|California Pima Cotton|
The most desirable cotton is distinguished by having extra-long staple fibers (Egyptian, Pima) and such cotton commands a price premium. But as the cotton moves around the world, and through the fabric value chain, there is the potential for it to be diluted with or fraudulently replaced with lower price, lower quality materials. Clothing manufacturers like to make quality-related or sourcing claims, but the closer an item gets to the retail shelf, the more difficult it is to certify that the garment is really made from the type of cotton they intended. A company based on Long Island called Applied DNA Sciences (NASDAQ: APDN) has developed ways to identify what is real and what is not in this market. They can verify cotton items by identifying the native cotton species via DNA testing. Their methods can tag and test cotton textiles and finished goods using DNA technology to provide a means for traceability to the source were the cotton was grown and harvested. They employ sophisticated DNA testing of the type typically used in human forensics – the kind of thing you might see on an episode of CSI.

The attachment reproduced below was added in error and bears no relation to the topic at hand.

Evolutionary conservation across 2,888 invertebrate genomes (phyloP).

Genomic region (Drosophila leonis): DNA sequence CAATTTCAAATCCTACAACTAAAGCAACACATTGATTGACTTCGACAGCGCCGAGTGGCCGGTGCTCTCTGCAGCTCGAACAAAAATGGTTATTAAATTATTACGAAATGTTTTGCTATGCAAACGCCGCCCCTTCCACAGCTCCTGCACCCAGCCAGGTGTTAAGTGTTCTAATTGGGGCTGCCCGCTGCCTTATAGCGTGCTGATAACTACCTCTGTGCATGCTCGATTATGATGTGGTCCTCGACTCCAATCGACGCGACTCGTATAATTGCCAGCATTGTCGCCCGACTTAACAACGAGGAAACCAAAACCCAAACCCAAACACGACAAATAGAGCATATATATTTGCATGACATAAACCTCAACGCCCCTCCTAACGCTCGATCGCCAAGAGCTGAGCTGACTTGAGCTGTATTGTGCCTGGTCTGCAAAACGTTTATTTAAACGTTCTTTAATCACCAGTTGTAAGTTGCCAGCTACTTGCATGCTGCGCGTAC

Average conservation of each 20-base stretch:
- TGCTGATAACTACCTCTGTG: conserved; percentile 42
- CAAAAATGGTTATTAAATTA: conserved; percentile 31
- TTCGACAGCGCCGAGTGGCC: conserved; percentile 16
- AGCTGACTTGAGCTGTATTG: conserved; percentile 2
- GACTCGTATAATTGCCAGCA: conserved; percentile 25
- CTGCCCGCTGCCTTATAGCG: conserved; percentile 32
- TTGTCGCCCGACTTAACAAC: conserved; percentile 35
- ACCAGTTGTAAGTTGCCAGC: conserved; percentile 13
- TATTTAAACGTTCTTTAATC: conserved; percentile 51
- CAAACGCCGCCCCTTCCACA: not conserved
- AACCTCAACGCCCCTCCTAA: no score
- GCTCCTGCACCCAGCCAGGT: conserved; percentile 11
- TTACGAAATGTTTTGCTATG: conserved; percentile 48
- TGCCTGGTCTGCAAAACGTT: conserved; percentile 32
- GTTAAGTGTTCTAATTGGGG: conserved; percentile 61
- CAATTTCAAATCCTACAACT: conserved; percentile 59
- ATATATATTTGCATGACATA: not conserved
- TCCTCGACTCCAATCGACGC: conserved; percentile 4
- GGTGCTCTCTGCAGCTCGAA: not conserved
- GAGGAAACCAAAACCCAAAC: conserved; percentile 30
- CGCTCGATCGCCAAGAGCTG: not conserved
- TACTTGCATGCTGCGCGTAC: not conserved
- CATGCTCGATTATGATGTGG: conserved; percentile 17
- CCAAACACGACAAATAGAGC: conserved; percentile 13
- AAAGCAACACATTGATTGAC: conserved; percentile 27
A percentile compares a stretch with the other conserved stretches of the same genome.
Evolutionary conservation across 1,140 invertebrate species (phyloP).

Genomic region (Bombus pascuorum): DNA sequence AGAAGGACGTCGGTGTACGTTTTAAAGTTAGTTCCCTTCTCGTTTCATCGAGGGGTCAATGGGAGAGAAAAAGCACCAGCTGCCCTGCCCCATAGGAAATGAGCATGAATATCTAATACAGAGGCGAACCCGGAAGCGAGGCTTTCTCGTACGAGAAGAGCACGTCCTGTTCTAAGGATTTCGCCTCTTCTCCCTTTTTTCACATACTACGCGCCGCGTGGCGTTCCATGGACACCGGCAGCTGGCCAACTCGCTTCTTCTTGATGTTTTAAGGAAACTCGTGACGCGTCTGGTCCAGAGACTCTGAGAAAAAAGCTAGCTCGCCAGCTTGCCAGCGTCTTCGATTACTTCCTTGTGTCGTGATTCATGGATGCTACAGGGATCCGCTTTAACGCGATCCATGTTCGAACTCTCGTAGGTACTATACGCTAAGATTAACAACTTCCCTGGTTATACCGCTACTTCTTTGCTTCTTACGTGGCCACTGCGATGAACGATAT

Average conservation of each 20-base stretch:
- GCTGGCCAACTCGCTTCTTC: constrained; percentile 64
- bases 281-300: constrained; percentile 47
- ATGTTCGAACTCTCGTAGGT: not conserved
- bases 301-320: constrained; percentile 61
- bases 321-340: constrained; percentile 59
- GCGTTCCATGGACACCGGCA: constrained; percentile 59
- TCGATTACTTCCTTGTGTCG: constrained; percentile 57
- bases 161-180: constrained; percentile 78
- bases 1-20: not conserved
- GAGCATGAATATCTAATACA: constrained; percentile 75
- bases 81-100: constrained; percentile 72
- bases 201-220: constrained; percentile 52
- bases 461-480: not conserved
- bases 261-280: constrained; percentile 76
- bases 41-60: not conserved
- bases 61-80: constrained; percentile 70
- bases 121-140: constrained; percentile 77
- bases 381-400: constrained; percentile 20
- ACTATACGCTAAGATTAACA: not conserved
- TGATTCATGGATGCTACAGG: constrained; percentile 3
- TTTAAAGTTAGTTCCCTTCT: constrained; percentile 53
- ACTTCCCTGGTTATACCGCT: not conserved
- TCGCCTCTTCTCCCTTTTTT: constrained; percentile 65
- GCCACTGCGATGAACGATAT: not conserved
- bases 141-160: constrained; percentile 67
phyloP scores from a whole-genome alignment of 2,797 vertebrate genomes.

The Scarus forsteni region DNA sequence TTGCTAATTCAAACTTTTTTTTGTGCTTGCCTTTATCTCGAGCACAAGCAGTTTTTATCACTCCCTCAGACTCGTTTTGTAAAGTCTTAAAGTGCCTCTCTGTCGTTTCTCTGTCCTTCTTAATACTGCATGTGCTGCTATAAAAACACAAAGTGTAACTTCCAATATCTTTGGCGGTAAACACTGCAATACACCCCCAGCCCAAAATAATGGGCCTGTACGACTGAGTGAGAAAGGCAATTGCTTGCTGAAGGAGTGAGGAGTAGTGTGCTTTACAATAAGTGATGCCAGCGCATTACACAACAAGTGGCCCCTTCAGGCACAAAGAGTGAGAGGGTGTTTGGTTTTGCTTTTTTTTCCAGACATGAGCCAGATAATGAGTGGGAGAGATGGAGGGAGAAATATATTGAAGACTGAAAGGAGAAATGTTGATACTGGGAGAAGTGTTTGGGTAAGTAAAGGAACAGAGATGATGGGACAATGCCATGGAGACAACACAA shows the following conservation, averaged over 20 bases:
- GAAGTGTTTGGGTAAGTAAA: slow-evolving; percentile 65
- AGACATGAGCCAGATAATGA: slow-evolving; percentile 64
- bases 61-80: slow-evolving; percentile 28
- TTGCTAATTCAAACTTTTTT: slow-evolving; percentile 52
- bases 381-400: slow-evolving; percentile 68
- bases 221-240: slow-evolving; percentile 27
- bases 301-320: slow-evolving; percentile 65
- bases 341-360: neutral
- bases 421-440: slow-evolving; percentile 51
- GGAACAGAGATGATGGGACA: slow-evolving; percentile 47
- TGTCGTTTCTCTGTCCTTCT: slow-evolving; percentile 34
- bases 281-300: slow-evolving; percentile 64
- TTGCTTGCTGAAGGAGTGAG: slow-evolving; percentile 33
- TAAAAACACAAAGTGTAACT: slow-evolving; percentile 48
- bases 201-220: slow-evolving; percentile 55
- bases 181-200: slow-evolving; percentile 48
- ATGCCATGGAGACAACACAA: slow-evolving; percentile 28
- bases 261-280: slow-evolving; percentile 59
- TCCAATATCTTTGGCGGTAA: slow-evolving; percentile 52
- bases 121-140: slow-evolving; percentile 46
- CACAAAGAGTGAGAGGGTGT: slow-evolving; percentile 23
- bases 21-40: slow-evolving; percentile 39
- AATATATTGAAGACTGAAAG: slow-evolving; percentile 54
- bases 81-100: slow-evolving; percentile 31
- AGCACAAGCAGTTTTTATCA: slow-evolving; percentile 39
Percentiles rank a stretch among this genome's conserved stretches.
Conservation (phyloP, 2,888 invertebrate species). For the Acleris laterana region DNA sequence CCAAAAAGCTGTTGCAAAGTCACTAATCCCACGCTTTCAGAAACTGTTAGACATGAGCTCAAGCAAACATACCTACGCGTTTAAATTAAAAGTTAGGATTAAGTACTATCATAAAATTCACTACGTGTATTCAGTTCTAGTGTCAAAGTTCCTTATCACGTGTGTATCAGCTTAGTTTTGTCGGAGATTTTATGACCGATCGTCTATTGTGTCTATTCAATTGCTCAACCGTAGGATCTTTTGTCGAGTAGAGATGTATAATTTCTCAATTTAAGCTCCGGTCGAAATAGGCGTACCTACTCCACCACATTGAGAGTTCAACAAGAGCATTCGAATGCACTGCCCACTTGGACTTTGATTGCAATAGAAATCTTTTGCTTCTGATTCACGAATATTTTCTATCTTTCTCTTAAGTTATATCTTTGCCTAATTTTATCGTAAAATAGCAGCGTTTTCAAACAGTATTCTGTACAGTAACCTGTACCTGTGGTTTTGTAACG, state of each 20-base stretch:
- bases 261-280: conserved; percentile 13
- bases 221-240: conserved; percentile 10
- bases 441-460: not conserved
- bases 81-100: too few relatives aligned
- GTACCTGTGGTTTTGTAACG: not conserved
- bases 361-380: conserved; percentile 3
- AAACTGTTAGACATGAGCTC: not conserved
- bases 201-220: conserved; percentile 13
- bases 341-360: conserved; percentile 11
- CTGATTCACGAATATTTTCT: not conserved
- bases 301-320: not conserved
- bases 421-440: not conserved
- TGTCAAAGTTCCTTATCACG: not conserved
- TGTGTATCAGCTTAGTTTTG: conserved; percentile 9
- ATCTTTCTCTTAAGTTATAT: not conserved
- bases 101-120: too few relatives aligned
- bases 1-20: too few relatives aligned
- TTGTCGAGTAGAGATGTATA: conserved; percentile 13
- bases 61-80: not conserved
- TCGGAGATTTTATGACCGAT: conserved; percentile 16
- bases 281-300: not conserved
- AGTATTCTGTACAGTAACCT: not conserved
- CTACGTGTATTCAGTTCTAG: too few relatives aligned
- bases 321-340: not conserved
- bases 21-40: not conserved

|Scanning Electron Micrograph of Cotton Fibers (Wikipedia)|
|USDA-ARS Shot Of No-Till Cotton|